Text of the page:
International sanctions—an introduction — 2022
Produced in partnership with Roger Matthews of Dentons and John Binns of BCL Solicitors LLP
Last updated on 11/08/2022

The following Corporate Crime practice note produced in partnership with Roger Matthews of Dentons and John Binns of BCL Solicitors LLP provides comprehensive and up to date legal information covering:

  • International sanctions—an introduction
  • What are sanctions?
  • Imposing sanctions
  • EU framework
  • Jurisdictional reach of EU sanctions
  • Member State national measures
  • Crown dependencies and UK overseas territories
  • Imposing sanctions in the UK
  • Adopting sanctions
  • Designating persons
  • More...

International sanctions—an introduction

What are sanctions?

Sanctions are non-permanent restrictions or prohibitions imposed by governments that regulate how its people and companies engage with sanctions target countries or regimes. Sanctions may, for example, prohibit certain types of goods from being exported to or imported from a sanctions target country, or may identify individuals, companies or vessels in that other country with whom it is prohibited to do business. In some cases, certain activities may be authorised under a licence granted by competent authorities.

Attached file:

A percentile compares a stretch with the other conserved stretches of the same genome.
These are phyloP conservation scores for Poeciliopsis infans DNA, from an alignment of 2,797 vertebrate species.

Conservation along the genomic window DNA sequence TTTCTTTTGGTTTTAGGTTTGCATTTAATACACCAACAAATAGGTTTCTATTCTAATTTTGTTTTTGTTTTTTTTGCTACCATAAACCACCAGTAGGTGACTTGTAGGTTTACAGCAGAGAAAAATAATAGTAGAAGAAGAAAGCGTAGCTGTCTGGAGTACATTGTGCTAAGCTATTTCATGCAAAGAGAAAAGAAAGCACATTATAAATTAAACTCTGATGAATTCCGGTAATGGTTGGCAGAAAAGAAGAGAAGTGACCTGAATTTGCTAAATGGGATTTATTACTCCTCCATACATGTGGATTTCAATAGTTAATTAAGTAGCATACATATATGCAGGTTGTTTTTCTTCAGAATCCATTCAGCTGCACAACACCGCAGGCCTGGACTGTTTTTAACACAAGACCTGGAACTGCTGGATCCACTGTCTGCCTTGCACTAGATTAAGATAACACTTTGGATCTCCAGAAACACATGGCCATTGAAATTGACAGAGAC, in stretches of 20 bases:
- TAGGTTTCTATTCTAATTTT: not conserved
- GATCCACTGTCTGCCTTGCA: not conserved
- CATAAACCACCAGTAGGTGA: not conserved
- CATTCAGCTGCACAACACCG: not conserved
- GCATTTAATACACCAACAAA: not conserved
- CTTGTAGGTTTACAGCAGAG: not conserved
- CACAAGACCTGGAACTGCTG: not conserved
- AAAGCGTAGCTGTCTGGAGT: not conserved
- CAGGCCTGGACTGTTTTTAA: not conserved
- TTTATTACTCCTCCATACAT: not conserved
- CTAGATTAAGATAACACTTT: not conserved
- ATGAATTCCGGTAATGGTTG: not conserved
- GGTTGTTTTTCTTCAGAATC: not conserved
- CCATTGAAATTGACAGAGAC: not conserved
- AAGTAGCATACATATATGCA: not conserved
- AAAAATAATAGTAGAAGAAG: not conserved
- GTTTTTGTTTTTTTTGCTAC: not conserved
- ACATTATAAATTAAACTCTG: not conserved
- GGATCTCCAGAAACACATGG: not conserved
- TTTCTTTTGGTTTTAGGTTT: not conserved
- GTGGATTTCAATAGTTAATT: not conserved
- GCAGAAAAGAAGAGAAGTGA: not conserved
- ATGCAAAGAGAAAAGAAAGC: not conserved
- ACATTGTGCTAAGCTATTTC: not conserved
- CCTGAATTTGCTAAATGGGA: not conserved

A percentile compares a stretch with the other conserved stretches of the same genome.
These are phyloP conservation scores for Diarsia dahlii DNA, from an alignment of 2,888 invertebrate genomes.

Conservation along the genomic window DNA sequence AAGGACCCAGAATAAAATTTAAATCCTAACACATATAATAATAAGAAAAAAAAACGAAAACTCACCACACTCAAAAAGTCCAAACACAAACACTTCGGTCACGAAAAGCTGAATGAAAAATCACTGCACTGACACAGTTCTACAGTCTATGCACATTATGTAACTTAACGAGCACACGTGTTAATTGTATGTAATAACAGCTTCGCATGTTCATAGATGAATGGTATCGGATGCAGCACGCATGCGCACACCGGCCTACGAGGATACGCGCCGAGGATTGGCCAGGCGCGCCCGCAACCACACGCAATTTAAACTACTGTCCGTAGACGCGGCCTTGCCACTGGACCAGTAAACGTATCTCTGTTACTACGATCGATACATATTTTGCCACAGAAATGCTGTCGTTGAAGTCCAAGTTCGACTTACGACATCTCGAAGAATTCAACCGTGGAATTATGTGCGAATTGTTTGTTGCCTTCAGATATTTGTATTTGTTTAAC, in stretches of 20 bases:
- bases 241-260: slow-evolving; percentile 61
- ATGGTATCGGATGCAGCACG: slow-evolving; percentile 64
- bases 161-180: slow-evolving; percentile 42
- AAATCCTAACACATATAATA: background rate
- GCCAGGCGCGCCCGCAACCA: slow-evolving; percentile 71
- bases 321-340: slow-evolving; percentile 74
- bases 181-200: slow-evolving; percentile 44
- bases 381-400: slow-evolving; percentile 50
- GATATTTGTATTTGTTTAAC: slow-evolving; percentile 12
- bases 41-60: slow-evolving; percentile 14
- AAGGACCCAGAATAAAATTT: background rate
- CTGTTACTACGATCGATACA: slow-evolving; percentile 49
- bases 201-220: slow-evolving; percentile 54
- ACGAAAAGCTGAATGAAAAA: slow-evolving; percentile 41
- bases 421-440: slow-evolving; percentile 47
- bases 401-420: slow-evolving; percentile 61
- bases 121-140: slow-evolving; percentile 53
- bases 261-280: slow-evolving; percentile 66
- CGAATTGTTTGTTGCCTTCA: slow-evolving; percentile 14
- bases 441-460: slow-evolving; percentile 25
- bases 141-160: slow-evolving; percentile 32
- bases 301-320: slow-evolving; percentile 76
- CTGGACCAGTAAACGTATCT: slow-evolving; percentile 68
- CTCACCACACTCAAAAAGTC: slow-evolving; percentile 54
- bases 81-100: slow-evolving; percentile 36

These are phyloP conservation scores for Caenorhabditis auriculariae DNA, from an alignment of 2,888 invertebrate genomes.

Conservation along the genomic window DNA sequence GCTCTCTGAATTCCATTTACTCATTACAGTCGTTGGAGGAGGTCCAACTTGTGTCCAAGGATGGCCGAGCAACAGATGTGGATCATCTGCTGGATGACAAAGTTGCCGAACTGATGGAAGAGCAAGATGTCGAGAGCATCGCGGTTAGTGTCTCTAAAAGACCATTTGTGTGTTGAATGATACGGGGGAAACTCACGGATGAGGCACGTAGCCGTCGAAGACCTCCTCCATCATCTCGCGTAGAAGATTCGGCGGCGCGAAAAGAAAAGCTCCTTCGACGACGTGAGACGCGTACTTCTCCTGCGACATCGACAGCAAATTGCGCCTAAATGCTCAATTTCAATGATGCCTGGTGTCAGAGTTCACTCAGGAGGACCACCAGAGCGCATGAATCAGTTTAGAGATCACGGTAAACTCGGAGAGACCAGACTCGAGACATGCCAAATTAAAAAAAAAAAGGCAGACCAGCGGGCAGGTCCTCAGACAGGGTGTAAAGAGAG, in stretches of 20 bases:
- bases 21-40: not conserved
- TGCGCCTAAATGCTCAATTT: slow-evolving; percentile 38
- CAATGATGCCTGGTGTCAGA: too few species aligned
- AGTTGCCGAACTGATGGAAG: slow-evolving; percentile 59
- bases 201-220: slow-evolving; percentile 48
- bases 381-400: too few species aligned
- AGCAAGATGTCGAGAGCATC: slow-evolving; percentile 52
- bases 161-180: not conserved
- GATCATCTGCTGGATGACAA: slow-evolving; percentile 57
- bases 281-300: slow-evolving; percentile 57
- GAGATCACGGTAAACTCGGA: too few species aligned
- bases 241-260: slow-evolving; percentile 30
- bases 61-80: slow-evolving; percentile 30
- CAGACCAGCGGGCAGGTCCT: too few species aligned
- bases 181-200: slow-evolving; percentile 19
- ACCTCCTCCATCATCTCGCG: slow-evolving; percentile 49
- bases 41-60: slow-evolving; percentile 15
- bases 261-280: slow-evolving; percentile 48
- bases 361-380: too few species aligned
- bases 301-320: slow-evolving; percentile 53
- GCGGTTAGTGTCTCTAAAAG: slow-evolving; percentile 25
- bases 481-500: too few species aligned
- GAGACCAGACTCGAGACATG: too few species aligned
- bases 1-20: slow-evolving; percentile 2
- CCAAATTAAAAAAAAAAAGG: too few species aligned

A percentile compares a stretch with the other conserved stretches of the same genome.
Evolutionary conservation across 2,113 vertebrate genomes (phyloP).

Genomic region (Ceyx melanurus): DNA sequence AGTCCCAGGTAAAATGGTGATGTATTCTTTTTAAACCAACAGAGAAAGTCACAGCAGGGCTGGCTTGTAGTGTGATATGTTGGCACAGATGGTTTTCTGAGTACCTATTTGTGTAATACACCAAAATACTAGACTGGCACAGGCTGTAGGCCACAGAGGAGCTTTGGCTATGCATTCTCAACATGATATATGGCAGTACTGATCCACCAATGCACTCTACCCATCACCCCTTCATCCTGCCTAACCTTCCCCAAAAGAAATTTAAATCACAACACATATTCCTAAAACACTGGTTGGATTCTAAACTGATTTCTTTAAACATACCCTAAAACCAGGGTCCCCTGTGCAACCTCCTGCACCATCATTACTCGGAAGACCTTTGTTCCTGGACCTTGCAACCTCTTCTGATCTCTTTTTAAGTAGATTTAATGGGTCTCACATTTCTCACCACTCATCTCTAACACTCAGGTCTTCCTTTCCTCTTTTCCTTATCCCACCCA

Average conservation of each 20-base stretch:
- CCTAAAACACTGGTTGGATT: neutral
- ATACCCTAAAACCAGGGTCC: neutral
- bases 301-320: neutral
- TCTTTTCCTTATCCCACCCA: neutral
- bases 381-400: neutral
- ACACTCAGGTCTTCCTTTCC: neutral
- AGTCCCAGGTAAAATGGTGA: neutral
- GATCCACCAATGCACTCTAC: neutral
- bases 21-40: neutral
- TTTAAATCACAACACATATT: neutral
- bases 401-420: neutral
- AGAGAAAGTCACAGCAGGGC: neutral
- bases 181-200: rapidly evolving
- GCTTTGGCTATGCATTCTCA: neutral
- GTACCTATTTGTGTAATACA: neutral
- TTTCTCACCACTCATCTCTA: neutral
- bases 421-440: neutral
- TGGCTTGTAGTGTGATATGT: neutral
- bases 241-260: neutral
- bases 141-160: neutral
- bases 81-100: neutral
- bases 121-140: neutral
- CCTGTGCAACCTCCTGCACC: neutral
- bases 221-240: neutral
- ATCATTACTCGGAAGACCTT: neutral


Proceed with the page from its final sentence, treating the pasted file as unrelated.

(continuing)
Sanctions are an essential foreign policy tool. They can be made against countries, regimes, organisations, individuals and entities. They are intended to bring about a change in policy or activity in the target country, region, government, companies or individuals. There should, therefore, be a link between the target of the sanction and the overall foreign policy objective.

Sanctions may be classified by category, such as trade, financial, transport or immigration sanctions. This distinction is descriptive of the type of prohibition and determines which government department applies and enforces the sanctions. In broad terms:

  1. financial sanctions—refer to measures which restrict dealings in money and the provision of financial services. Examples of financial sanctions include measures to freeze the assets of named persons or entities, restrictions on investing in certain sectors in a country, restrictions on the types of financial arrangements with named entities, restrictions on the transfer

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